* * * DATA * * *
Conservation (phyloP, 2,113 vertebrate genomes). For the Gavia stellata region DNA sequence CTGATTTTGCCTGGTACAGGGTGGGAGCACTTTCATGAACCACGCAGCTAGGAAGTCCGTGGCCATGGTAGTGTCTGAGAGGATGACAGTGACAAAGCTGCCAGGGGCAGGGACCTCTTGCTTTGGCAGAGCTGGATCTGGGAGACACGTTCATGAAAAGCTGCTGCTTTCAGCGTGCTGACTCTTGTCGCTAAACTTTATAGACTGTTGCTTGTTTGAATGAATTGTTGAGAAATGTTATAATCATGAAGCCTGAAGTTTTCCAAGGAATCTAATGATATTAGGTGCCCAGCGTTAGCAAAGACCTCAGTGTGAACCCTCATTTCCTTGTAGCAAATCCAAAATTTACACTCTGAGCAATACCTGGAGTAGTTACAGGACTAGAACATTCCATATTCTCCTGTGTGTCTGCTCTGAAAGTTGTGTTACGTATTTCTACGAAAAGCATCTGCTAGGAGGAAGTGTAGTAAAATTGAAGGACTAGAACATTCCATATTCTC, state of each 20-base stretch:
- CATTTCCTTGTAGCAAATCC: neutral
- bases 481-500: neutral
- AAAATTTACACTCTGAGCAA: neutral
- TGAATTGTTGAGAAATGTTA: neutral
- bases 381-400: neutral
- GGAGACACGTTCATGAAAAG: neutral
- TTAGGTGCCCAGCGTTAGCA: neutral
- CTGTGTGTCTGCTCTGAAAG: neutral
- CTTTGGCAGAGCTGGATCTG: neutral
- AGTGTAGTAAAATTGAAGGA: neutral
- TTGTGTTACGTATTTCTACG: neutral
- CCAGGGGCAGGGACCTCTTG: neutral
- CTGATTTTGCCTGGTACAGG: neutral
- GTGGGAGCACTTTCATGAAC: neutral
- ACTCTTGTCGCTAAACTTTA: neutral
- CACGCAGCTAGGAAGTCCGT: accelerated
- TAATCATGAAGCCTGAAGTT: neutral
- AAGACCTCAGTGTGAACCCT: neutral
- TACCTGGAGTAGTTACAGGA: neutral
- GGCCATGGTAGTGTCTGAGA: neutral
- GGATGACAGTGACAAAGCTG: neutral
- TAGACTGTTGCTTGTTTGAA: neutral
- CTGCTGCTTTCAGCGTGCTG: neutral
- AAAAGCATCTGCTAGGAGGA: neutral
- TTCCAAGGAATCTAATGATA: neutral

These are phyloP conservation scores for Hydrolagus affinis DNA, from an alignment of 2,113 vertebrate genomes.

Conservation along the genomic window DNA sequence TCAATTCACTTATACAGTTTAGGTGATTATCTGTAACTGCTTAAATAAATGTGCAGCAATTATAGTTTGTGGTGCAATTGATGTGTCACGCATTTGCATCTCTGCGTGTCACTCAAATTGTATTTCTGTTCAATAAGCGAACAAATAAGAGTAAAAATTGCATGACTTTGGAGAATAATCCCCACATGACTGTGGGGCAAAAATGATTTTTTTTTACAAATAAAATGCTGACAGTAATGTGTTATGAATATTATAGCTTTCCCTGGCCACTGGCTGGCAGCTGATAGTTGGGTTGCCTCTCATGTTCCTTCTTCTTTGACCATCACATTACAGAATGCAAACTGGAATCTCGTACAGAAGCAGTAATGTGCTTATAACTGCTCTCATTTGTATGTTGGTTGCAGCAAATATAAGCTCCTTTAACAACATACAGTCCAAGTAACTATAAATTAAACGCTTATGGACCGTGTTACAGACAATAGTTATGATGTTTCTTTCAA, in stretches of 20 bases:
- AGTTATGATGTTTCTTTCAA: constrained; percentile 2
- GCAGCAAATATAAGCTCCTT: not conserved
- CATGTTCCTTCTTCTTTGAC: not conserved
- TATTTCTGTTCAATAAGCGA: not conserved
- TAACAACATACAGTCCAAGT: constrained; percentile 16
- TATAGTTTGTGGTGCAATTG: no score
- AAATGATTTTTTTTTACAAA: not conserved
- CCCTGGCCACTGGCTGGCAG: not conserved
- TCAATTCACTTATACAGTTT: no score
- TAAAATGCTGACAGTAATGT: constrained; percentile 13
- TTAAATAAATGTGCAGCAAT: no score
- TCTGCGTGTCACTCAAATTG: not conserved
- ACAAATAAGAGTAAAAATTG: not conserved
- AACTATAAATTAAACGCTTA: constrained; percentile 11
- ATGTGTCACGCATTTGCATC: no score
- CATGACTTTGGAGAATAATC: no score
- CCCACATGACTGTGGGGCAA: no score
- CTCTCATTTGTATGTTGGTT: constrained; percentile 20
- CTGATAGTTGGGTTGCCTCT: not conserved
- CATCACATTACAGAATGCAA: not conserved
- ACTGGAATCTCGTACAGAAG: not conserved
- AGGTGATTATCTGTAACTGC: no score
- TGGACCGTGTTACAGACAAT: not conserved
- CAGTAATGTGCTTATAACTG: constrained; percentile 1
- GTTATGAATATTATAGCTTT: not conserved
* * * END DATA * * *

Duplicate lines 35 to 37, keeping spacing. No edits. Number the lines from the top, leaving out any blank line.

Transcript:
- AAATGATTTTTTTTTACAAA: not conserved
- CCCTGGCCACTGGCTGGCAG: not conserved
- TCAATTCACTTATACAGTTT: no score